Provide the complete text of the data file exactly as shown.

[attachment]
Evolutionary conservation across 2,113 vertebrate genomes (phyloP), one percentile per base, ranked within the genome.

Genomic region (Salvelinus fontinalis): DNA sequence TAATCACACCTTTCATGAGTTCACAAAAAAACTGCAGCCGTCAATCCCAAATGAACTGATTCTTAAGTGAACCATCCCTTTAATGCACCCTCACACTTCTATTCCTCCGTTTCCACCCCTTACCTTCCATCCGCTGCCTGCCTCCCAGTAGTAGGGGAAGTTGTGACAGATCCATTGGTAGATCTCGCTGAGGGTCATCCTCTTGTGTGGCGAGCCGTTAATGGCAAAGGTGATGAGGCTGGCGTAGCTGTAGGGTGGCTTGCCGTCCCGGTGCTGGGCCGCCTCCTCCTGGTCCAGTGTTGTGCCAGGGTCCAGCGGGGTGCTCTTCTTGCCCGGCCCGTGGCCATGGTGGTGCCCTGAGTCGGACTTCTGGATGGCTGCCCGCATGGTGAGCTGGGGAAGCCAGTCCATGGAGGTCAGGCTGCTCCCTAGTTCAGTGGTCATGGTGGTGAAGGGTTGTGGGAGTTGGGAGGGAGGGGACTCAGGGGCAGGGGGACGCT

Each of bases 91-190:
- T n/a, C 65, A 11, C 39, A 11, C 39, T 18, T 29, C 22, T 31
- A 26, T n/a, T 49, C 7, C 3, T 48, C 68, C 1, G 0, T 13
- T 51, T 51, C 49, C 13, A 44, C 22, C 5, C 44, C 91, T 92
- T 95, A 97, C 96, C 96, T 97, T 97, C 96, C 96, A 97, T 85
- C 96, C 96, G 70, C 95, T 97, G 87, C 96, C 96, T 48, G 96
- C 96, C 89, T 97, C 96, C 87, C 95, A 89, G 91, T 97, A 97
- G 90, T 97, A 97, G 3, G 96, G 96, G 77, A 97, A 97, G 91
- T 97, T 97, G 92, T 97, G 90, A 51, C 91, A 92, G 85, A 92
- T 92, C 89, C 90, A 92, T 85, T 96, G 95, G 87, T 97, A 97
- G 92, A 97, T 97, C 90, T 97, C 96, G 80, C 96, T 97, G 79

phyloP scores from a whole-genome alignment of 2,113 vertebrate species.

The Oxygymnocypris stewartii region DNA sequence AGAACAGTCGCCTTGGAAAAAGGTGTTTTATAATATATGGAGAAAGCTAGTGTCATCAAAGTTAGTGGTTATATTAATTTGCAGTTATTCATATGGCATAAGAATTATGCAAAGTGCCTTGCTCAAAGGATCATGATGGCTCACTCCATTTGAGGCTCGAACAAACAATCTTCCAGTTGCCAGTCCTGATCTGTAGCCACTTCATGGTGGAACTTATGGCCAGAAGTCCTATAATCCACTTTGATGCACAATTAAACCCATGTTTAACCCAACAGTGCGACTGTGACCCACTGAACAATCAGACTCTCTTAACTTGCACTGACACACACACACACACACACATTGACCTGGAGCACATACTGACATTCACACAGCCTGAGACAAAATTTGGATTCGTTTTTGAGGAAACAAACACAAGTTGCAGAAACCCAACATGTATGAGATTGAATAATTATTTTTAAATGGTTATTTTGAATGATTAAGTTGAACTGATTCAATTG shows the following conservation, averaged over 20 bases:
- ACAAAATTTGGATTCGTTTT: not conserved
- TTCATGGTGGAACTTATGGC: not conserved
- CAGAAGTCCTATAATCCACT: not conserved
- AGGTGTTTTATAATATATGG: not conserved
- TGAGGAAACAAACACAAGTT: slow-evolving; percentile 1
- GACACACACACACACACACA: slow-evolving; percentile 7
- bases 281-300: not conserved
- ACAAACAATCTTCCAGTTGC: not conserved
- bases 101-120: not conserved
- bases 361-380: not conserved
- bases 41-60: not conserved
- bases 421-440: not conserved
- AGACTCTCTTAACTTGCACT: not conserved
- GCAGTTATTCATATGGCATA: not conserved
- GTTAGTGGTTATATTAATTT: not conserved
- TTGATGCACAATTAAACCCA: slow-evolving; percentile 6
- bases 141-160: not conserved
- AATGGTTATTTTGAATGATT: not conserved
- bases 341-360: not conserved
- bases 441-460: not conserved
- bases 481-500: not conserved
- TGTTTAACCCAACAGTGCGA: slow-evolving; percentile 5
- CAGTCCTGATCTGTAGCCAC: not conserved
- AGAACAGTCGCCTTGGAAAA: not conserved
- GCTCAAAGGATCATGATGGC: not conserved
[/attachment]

Evolutionary conservation across 2,113 vertebrate genomes (phyloP), one percentile per base, ranked within the genome.

Genomic region (Salvelinus fontinalis): DNA sequence TAATCACACCTTTCATGAGTTCACAAAAAAACTGCAGCCGTCAATCCCAAATGAACTGATTCTTAAGTGAACCATCCCTTTAATGCACCCTCACACTTCTATTCCTCCGTTTCCACCCCTTACCTTCCATCCGCTGCCTGCCTCCCAGTAGTAGGGGAAGTTGTGACAGATCCATTGGTAGATCTCGCTGAGGGTCATCCTCTTGTGTGGCGAGCCGTTAATGGCAAAGGTGATGAGGCTGGCGTAGCTGTAGGGTGGCTTGCCGTCCCGGTGCTGGGCCGCCTCCTCCTGGTCCAGTGTTGTGCCAGGGTCCAGCGGGGTGCTCTTCTTGCCCGGCCCGTGGCCATGGTGGTGCCCTGAGTCGGACTTCTGGATGGCTGCCCGCATGGTGAGCTGGGGAAGCCAGTCCATGGAGGTCAGGCTGCTCCCTAGTTCAGTGGTCATGGTGGTGAAGGGTTGTGGGAGTTGGGAGGGAGGGGACTCAGGGGCAGGGGGACGCT

Each of bases 91-190:
- T n/a, C 65, A 11, C 39, A 11, C 39, T 18, T 29, C 22, T 31
- A 26, T n/a, T 49, C 7, C 3, T 48, C 68, C 1, G 0, T 13
- T 51, T 51, C 49, C 13, A 44, C 22, C 5, C 44, C 91, T 92
- T 95, A 97, C 96, C 96, T 97, T 97, C 96, C 96, A 97, T 85
- C 96, C 96, G 70, C 95, T 97, G 87, C 96, C 96, T 48, G 96
- C 96, C 89, T 97, C 96, C 87, C 95, A 89, G 91, T 97, A 97
- G 90, T 97, A 97, G 3, G 96, G 96, G 77, A 97, A 97, G 91
- T 97, T 97, G 92, T 97, G 90, A 51, C 91, A 92, G 85, A 92
- T 92, C 89, C 90, A 92, T 85, T 96, G 95, G 87, T 97, A 97
- G 92, A 97, T 97, C 90, T 97, C 96, G 80, C 96, T 97, G 79

phyloP scores from a whole-genome alignment of 2,113 vertebrate species.

The Oxygymnocypris stewartii region DNA sequence AGAACAGTCGCCTTGGAAAAAGGTGTTTTATAATATATGGAGAAAGCTAGTGTCATCAAAGTTAGTGGTTATATTAATTTGCAGTTATTCATATGGCATAAGAATTATGCAAAGTGCCTTGCTCAAAGGATCATGATGGCTCACTCCATTTGAGGCTCGAACAAACAATCTTCCAGTTGCCAGTCCTGATCTGTAGCCACTTCATGGTGGAACTTATGGCCAGAAGTCCTATAATCCACTTTGATGCACAATTAAACCCATGTTTAACCCAACAGTGCGACTGTGACCCACTGAACAATCAGACTCTCTTAACTTGCACTGACACACACACACACACACACATTGACCTGGAGCACATACTGACATTCACACAGCCTGAGACAAAATTTGGATTCGTTTTTGAGGAAACAAACACAAGTTGCAGAAACCCAACATGTATGAGATTGAATAATTATTTTTAAATGGTTATTTTGAATGATTAAGTTGAACTGATTCAATTG shows the following conservation, averaged over 20 bases:
- ACAAAATTTGGATTCGTTTT: not conserved
- TTCATGGTGGAACTTATGGC: not conserved
- CAGAAGTCCTATAATCCACT: not conserved
- AGGTGTTTTATAATATATGG: not conserved
- TGAGGAAACAAACACAAGTT: slow-evolving; percentile 1
- GACACACACACACACACACA: slow-evolving; percentile 7
- bases 281-300: not conserved
- ACAAACAATCTTCCAGTTGC: not conserved
- bases 101-120: not conserved
- bases 361-380: not conserved
- bases 41-60: not conserved
- bases 421-440: not conserved
- AGACTCTCTTAACTTGCACT: not conserved
- GCAGTTATTCATATGGCATA: not conserved
- GTTAGTGGTTATATTAATTT: not conserved
- TTGATGCACAATTAAACCCA: slow-evolving; percentile 6
- bases 141-160: not conserved
- AATGGTTATTTTGAATGATT: not conserved
- bases 341-360: not conserved
- bases 441-460: not conserved
- bases 481-500: not conserved
- TGTTTAACCCAACAGTGCGA: slow-evolving; percentile 5
- CAGTCCTGATCTGTAGCCAC: not conserved
- AGAACAGTCGCCTTGGAAAA: not conserved
- GCTCAAAGGATCATGATGGC: not conserved